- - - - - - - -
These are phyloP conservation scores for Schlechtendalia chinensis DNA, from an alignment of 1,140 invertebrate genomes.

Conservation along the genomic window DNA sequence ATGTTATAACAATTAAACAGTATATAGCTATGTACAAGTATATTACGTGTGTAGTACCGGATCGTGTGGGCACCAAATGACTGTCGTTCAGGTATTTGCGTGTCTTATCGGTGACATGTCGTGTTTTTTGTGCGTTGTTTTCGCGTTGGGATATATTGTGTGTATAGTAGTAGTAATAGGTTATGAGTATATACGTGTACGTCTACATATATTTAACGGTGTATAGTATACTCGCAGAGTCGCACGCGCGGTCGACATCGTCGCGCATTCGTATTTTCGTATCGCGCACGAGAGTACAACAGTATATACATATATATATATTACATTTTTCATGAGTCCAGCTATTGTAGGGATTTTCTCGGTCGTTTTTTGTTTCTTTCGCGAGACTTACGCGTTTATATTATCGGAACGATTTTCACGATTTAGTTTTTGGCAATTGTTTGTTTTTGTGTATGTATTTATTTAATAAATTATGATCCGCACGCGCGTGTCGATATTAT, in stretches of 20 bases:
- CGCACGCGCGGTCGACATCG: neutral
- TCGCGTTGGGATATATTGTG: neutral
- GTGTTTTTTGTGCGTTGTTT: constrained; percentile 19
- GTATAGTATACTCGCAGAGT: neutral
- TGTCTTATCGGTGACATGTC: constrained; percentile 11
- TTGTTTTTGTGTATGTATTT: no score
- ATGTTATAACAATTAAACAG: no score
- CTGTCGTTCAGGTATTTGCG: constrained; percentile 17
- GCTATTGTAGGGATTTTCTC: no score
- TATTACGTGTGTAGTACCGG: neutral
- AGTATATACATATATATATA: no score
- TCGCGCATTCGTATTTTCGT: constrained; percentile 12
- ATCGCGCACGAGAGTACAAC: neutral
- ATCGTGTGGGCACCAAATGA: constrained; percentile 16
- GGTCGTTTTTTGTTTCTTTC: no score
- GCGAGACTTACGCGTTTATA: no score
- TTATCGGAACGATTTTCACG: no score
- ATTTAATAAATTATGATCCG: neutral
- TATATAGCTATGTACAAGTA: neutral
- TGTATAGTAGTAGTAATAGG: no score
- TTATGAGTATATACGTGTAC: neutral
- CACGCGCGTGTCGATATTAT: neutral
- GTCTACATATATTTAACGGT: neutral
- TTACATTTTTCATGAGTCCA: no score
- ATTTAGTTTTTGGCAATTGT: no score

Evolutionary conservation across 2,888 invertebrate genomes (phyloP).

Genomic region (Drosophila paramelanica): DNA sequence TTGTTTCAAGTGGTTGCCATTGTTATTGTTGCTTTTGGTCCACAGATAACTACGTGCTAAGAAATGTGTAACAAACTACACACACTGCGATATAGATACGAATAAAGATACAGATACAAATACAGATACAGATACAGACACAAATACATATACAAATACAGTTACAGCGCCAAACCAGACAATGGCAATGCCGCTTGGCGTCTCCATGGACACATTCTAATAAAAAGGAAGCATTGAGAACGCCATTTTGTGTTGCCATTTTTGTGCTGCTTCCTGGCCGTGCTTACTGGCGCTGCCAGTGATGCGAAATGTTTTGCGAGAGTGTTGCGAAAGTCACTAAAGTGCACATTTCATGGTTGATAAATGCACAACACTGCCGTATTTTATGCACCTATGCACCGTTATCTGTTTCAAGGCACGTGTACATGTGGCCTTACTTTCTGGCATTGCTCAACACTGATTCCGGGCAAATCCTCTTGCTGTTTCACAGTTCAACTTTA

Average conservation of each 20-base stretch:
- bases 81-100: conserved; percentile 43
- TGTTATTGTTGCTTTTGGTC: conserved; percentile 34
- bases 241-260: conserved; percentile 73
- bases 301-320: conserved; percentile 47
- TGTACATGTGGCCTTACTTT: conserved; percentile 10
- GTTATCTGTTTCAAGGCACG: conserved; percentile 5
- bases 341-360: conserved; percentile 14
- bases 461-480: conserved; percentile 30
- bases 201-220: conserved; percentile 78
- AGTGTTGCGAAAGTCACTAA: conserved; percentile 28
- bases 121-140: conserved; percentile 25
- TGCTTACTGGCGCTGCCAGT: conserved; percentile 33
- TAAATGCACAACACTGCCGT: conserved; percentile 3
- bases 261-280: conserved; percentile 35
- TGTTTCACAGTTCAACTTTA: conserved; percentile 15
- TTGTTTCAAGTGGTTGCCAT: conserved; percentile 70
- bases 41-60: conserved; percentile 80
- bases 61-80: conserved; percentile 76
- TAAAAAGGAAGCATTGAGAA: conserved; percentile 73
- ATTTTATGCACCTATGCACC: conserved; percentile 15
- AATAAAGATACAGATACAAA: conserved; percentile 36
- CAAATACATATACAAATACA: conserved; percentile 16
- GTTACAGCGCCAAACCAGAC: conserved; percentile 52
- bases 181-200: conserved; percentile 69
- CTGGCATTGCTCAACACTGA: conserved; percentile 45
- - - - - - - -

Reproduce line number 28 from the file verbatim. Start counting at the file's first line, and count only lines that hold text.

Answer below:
Evolutionary conservation across 2,888 invertebrate genomes (phyloP).